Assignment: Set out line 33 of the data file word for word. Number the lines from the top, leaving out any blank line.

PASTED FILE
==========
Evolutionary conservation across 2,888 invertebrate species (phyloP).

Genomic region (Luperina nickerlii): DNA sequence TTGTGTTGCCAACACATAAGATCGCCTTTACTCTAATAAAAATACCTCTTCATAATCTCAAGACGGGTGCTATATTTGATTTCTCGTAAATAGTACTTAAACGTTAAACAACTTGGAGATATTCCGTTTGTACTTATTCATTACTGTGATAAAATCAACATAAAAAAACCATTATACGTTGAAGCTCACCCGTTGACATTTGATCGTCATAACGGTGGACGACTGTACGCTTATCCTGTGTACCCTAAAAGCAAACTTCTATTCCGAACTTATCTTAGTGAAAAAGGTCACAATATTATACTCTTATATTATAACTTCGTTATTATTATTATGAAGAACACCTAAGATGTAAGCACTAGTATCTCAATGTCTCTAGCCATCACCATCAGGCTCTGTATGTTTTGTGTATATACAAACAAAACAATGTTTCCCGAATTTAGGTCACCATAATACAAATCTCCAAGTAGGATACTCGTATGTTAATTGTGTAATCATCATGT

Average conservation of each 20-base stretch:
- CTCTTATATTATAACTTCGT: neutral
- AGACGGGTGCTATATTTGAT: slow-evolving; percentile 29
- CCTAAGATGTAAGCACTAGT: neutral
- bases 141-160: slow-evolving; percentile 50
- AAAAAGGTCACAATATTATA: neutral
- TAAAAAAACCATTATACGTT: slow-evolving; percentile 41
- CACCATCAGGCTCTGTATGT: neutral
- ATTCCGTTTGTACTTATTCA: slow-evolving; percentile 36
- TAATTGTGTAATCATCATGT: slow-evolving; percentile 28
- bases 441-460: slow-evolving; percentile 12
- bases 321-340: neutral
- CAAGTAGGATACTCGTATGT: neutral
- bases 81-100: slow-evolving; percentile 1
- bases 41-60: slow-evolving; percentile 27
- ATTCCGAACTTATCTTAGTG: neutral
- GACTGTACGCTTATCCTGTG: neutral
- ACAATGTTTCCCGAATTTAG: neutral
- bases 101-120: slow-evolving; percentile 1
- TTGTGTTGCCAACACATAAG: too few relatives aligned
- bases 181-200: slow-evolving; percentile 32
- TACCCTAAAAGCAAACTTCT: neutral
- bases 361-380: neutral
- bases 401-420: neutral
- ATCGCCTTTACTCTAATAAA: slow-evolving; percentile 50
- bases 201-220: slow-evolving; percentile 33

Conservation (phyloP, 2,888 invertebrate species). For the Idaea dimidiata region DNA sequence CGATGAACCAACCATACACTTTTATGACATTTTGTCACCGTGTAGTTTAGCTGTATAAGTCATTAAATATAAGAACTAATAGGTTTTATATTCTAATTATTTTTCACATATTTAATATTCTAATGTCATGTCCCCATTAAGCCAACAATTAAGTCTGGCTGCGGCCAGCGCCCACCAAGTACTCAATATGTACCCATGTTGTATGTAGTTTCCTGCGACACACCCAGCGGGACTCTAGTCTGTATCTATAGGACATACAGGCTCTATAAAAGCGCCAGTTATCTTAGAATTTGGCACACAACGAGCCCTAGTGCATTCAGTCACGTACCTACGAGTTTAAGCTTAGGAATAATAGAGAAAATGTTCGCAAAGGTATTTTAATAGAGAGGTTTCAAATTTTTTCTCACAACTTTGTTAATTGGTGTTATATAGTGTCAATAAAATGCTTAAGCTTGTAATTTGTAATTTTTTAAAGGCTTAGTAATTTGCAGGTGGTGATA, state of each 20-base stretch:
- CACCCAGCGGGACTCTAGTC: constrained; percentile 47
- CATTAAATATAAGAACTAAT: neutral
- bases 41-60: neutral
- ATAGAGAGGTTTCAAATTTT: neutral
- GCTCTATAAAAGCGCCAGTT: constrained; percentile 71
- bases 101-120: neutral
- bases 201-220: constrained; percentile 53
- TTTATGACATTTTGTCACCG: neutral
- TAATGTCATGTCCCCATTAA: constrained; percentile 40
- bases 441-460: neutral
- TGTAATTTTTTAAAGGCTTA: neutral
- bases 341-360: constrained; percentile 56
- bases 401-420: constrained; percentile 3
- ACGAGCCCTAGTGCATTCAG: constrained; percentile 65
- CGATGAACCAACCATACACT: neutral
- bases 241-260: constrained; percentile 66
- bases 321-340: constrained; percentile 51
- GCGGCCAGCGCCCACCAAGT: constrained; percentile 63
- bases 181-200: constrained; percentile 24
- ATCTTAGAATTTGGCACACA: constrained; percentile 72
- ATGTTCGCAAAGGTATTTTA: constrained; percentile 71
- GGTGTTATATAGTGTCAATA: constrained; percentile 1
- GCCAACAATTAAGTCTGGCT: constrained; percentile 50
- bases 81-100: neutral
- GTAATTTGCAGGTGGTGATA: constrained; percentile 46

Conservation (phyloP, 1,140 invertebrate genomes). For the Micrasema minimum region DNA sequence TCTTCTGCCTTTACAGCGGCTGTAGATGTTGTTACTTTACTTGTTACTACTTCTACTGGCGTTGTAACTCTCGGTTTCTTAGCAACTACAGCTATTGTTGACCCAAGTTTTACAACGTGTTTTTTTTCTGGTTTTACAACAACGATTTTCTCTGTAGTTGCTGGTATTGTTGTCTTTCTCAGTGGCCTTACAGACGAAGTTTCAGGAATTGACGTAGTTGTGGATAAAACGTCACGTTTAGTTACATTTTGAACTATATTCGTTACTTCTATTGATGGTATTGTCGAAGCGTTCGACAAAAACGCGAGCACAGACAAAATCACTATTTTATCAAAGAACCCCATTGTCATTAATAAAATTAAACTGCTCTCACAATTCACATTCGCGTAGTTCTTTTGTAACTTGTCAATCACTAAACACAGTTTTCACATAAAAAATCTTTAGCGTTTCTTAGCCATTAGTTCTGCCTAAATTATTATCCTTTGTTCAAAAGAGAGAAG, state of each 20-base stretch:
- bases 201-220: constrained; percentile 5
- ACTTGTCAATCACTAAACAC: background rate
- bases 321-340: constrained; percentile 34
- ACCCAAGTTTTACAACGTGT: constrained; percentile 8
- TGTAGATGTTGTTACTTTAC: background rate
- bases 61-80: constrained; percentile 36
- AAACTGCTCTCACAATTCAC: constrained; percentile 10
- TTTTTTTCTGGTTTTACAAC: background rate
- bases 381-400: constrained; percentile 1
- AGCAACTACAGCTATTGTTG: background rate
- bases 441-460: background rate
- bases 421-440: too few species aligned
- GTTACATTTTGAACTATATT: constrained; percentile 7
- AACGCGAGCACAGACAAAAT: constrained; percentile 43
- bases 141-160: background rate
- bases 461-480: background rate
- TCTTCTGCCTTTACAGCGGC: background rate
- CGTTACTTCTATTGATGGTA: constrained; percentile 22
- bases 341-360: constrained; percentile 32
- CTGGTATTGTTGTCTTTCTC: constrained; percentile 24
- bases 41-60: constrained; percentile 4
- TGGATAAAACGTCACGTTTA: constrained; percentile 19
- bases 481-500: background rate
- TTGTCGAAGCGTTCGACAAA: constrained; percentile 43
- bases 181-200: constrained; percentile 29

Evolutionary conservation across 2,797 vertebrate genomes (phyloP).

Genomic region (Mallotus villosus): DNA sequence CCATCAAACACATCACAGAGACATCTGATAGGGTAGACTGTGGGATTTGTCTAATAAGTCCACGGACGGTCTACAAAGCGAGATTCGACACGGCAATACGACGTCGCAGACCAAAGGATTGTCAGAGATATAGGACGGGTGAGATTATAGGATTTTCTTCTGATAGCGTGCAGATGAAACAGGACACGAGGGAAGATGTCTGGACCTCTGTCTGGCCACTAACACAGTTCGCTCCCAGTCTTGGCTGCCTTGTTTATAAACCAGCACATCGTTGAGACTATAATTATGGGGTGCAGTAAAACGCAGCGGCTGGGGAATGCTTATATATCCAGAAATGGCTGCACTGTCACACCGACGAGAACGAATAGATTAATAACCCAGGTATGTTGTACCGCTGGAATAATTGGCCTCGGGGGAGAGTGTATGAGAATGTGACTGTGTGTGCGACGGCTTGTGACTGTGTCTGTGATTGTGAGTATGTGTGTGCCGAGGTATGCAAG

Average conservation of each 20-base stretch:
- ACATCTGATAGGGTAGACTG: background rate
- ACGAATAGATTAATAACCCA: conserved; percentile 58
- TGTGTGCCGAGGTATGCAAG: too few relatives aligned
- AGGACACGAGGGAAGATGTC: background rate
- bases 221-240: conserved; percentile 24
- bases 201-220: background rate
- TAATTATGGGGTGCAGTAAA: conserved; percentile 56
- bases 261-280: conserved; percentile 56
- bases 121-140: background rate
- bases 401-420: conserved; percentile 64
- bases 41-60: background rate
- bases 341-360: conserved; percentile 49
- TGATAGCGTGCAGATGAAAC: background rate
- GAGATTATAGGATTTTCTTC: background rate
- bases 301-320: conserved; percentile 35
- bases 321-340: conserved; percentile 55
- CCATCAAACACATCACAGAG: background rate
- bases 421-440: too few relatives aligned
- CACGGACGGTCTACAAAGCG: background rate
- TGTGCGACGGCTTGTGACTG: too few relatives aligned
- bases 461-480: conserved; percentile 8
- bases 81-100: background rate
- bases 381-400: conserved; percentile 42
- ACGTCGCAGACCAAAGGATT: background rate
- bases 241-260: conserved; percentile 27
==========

- ATAGAGAGGTTTCAAATTTT: neutral